• Jim O’Donnell, ceo of American Eagle Outfitters: Under O’Donnell, AE has grown to 836 stores; launched Martin + Osa, a chain targeted to 25- to 40-year-old women and men, and introduced aerie, a subbrand of AE. The company has been on a roll and taking market share from Gap.
  • Susan McGalla, president and chief merchandising officer, American Eagle: She’s responsible for the design, merchandising and marketing functions at the retailer, and is credited with bolstering AE’s women’s business and devising some creative marketing partnerships such as with the Sundance Film Festival. She’s also currently developing another brand yet to be announced.
  • Allen Questrom, former chairman and ceo of Federated Department Stores Inc. and J.C. Penney: Questrom’s the turnaround king and a visionary with a track record for restoring retail operations and ability to attract talent. But he’s retired, recently became a partner in hedge fund Lee Equity Partners and is said to be loving his freedom and perhaps unwilling to tackle another monumental task.
  • Vanessa Castagna, former executive chairman of Mervyns and chairman and ceo of J.C. Penney stores, catalogue and Internet: She knows product and sourcing, helped revive Penney’s, works hard and can easily run a Gap division, given her experience. However, she just left Mervyns and its principal owner, Cerberus Capital Management, and said she’s tired of the daily grind and wants to sit on boards.
  • Roger Farah, president and chief operating officer of Polo/Ralph Lauren: Everyone’s favorite candidate every time a major job opens in the industry, Farah is a strong leader. But he’s unlikely to leave Polo considering he’s highly compensated and has a strict non-compete clause.

  • Ron Johnson, senior vice president of Apple retailing: He’s got the right stuff to turn around a big ship like the Gap. He’s got vision, is a strategist and has experience as a merchant early on in his career at Target. The Apple retail rollout has been fast, furious and highly creative, but one source noted that Apple still has a relatively small retail fleet. “Ron Johnson is a popular guy because of the experience he’s had at Apple, but Apple does sales of $2,000 a square foot. They’re less product-challenged.”
  • Kay Krill, chairman and ceo of AnnTaylor Stores Corp.: She has experience running a multibrand company and catapulted Loft’s growth. But Loft sales for most of last year were off while Ann Taylor improved. She’s well liked, animated and considered a good leader, and her mantra has been brand differentiation.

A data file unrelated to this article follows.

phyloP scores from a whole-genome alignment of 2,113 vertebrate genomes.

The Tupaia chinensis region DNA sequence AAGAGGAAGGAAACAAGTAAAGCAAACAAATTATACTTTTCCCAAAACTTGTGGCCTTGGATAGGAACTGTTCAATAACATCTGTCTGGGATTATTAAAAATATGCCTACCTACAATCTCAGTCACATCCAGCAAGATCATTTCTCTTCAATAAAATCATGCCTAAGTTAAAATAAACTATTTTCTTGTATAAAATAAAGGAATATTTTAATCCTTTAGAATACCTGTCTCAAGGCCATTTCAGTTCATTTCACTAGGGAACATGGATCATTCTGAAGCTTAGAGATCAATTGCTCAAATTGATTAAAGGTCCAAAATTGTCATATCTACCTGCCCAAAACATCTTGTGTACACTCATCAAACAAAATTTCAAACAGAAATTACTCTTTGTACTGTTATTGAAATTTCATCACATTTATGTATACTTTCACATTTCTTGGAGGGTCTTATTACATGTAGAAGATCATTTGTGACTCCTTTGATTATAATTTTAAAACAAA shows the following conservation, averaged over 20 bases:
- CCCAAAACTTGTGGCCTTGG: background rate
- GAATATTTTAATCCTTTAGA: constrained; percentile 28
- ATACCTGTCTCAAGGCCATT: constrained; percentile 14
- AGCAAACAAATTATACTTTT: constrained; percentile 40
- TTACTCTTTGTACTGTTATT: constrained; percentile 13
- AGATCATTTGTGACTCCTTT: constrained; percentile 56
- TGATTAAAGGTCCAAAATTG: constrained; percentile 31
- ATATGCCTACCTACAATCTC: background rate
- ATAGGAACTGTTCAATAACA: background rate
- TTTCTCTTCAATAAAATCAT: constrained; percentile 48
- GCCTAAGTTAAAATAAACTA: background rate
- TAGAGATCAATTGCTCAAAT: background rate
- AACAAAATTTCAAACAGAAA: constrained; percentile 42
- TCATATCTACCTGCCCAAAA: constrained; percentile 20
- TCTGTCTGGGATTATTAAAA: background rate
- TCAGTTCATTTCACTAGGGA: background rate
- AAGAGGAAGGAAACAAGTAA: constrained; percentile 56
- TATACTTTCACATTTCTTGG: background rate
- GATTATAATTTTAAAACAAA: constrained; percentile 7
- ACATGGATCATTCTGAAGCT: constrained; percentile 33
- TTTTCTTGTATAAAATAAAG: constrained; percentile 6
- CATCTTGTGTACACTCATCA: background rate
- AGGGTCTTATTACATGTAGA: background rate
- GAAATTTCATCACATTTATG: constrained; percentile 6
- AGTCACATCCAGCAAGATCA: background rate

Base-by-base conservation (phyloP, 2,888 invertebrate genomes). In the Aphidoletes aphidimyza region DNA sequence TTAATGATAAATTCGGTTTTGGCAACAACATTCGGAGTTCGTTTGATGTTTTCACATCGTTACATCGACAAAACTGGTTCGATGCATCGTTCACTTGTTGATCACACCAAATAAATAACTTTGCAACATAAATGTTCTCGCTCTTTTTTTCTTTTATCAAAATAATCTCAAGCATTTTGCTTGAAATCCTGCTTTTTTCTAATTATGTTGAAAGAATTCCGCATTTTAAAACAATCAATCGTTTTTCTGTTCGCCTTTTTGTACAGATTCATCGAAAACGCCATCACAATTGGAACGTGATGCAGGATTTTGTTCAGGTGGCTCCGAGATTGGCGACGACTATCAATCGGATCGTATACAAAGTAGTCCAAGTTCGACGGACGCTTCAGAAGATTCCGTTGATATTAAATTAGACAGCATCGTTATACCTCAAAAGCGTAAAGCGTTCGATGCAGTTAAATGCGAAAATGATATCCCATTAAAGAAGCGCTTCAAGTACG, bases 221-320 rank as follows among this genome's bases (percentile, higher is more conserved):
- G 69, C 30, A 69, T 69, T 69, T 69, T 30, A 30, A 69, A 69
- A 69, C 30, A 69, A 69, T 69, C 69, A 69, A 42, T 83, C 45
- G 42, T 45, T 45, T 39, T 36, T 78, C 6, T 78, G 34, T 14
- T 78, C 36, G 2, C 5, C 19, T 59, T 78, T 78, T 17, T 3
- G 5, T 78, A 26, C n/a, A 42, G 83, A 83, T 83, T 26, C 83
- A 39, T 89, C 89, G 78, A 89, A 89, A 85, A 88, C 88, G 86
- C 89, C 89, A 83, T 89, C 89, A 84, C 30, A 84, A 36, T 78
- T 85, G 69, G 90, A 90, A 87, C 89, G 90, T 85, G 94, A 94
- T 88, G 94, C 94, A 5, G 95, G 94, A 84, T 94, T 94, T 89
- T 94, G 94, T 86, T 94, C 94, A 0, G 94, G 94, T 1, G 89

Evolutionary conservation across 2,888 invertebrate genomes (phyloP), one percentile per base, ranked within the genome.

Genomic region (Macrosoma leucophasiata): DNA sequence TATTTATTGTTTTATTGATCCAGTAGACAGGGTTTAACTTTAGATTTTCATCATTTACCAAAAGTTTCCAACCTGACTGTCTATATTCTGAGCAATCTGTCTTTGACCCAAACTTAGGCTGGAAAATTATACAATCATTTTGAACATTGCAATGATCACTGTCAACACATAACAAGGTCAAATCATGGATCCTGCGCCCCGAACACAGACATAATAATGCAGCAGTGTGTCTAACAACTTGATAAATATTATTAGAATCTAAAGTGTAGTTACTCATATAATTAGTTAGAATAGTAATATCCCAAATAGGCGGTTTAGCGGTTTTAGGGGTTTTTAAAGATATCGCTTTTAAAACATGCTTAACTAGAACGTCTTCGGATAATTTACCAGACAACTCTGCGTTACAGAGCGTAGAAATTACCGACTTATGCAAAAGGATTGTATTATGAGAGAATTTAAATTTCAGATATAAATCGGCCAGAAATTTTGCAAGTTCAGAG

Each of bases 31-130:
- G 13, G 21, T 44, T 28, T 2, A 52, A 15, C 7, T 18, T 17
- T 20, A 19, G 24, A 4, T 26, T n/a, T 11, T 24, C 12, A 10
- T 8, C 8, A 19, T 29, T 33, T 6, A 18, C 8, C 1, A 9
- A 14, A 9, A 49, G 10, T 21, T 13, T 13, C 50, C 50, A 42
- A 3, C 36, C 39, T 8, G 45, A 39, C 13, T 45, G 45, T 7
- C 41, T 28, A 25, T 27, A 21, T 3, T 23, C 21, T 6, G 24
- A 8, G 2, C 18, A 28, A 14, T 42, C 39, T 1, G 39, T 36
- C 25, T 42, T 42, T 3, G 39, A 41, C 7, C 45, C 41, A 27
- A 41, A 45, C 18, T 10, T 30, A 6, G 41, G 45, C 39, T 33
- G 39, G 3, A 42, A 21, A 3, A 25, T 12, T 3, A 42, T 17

• Rose Marie Bravo, retired ceo of Burberry: She has a strong reputation as a leader, an eye for creative talent and brand image and loves San Francisco, but is said to be perfectly content in retirement. She’s still on the Burberry board and unlikely to want to tackle another brand overhaul so soon.
  • Ken Hicks, president and chief merchandising officer of J.C. Penney: He has strong leadership skills, understands how to hire and manage the right people, strategize and differentiate a retailer and its merchandise.
  • Matt Rubel, ceo of Payless: He strengthened Payless, is said to have a thoughtful marketing mind, is financially astute and has the ability to position a business. He doubled the value of Payless stock from $16 to $33, though a source said, “I don’t know that he has the deep vertical experience. Cole Haan [where Rubel was previously] is not near the scale and Payless is a thoroughly different market.”
  • Paul Charron, former chairman and ceo of Liz Claiborne: He diversified the business and developed a portfolio of brands so the company would be less dependent on the Liz Claiborne brand. Juicy Couture has been a blockbuster, though Charron is more a wholesaler than a retailer, and recently just built a house on Martha’s Vineyard.
  • Mindy Grossman, ceo of retailing at Barry Diller’s IAC/InterActiveCorp.: Grossman stunned the industry when she stepped down as Nike’s global vice president of apparel to join Diller’s venture. She runs a business with sales last year of more than $3 billion. As Nike’s highest-ranking female, she aggressively built the apparel business, and seems to have a lower profile since joining IAC.

    l Glen Senk, president of Anthropologie and executive vice president of its parent company, Urban Outfitters: Senk oversees 89 Anthropologie stores, Urban’s Free People division and has been involved in developing a new concept. He’s known for his sensitivity to product and for promoting a culture that values camaraderie at the home office. Reportedly, he has been eyed in the past by Gap, most likely for a division. He’s never been the top gun at a corporation.

Some sources also mentioned Dorrit Bern, chairman and ceo at Charming Shoppes and a former Sears merchant; Jim Scarborough at Stage Stores, who turned the business around, delivered value to shareholders and is considered a dynamic leader, but not a vertical retailer, and Scott Edmonds, who runs Chico’s and oversees multiple chains there. If Gap falls short in the U.S., the search could go overseas to seek potential candidates, such as Stuart Rose, ceo of Marks & Spencer, and Jane Shepherdson, former brand director of Topshop.